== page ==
PLANS TO redevelop the Carlton cinema site on Dublin's O'Connell Street have been substantially revised by Chartered Land to meet concerns expressed by city council planners - particularly about a "park in the sky".
Responding to a request last June for further information on the €1.25 billion scheme, which would cover an area of more than five acres, the development company has reduced the overall height of several buildings and reorientated the proposed park.
As originally envisaged, this sloping park would have faced northeast on top of a building with a height of 50m. But under the revised plan, the building's height has been reduced to 35m and the park reorientated to face south.
There has been a corresponding reduction in the height at the corner of Henry and Moore streets, from an 11-storey tower to a four-storey building comparable in scale with Debenham's, although it would project outwards. In addition, a residential block on Parnell Street has been reduced in height from nine storeys to seven to address concerns raised by the planners and others about its potentially obtrusive impact on views from the Rotunda Hospital and Parnell Square.
High-level restaurants are to be relocated to ground level on the O'Connell Street and Moore Street frontages of the site. The number of restaurants proposed for Moore Street has been doubled with the aim of turning it into a "food destination" area.
But the principal revision by Dublin Central Architects - a partnership formed by BKD, Donnelly Turpin and McGarry Ní Eanaigh - involves turning around the rooftop park and providing a "grand civic staircase" (supplemented by lifts) leading up to it from Moore Street.
The apartment building on which it would be laid out has been reduced to a maximum height of eight storeys, so as to protect sightlines from O'Connell Street and preserve the existing parapet lines of buildings along the west side of the street. The proposed staircase would rise from a new public space at the rear of four buildings on Moore Street, which were designated as a national monument because of their link with the 1916 Rising. The character of this street would also be "reinforced".
Another significant change involves the splayed opening on to O'Connell Street which, at 35m, was regarded by the planners as too wide. Under the revised plan, it would be fronted by a "screen" of thin, paired columns topped by a flat canopy.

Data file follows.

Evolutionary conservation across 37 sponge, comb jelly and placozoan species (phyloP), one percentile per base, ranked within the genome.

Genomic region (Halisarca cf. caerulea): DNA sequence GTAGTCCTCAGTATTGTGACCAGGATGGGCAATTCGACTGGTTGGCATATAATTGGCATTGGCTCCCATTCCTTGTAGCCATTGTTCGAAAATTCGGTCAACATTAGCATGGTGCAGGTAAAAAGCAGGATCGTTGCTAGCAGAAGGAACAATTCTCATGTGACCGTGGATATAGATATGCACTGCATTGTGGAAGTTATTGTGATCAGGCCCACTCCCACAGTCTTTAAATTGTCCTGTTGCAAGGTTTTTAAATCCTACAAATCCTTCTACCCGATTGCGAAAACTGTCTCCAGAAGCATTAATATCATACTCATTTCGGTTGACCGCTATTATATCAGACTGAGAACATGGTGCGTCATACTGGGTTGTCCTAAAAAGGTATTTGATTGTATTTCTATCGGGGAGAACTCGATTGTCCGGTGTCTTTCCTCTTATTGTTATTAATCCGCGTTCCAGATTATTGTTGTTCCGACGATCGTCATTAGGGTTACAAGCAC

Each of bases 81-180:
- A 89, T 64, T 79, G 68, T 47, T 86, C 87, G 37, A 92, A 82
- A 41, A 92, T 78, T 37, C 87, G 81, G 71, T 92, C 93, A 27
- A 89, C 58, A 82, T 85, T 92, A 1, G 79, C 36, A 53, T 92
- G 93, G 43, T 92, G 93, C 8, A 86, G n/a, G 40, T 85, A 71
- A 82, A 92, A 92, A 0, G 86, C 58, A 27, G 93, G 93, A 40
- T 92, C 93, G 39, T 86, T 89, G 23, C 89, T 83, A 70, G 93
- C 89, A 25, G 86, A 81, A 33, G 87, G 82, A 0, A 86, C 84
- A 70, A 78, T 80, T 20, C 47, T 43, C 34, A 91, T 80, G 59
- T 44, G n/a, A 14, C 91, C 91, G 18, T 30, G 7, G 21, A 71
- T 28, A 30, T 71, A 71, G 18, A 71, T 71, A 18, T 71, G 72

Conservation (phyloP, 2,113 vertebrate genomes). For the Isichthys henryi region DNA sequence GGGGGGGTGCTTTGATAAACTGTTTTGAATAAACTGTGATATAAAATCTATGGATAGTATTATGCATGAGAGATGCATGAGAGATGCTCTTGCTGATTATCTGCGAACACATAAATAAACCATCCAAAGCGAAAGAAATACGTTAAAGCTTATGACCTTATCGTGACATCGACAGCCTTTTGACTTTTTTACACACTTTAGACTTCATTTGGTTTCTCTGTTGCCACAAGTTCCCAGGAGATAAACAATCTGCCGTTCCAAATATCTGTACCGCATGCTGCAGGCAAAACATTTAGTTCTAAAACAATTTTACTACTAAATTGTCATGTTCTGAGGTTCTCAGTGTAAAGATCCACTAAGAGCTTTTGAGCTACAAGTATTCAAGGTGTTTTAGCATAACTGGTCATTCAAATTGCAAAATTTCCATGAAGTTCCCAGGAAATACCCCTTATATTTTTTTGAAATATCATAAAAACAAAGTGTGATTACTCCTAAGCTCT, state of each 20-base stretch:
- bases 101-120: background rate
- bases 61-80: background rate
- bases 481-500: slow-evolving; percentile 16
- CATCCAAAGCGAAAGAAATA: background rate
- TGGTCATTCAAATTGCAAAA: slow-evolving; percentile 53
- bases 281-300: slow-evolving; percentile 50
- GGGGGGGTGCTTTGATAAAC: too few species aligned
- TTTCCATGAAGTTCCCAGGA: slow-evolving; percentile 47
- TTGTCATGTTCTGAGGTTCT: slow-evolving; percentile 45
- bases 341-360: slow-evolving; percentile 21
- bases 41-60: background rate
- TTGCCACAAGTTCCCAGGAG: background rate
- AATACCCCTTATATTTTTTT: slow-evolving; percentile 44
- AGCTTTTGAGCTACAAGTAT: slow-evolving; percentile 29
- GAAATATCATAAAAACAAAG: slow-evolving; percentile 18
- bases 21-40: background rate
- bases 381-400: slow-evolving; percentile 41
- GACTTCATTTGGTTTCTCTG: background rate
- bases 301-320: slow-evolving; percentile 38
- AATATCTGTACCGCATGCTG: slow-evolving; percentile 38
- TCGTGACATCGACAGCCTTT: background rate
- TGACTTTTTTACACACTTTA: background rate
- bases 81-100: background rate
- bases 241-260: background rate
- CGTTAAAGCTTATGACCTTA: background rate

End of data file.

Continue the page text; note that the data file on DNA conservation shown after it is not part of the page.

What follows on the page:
Michael McGarry of Dublin Central Architects said this contemporary portico was designed to maintain the continuity of the "wall" and was on a scale "echoing the great civic gestures, such as the GPO, that are part of the unique character of O'Connell Street". Dominic Deeny, chief executive of Chartered Land, said the latest plans "take full cognisance" of Dublin City Council's request for additional information and respect the council's development plan and its future intentions on density and height.
"We have also taken the opportunity to address many of the observations made by third parties. I believe we have been able to preserve the integrity of our overall plan, while looking at how we are treating the historic nature of the overall site."
It includes a total of 12 protected structures, including the art deco facade of the former Carlton cinema, which would be relocated 40m north of its current position to create a new public space off O'Connell Street that would be open day and night. The revised plans also see the preservation and restoration of the facades of numbers 43-45 O'Connell Street as well as the full conservation and restoration of number 42, which is the only original Georgian house on the street to survive intact.
Although parts of the site have been derelict for nearly 30 years, Mr Deeny said Chartered Land was "committed to delivering this scheme which will create a vibrant new urban quarter on O'Connell Street and reinstate it as the city's premier thoroughfare".
Subject to planning permission being granted, the scheme - called "Dublin Central" - would incorporate two new streets and three new squares under a "rainscreen" canopy as well as 69 apartments, 17 restaurants and more than 100 new retail outlets.
Chartered Land, controlled by low-profile developer Joe O'Reilly, is one of Ireland's leading commercial property firms. Its portfolio includes shopping centres in Dundrum and Swords and a half-share in the Ilac Centre on Moore Street.
It also developed the new five-storey block of offices and shops beside the Gaiety Theatre on South King Street and is building the 2,000-seat Grand Canal Theatre in Docklands and two adjoining office blocks, all designed by Studio Daniel Libeskind.
The Irish Times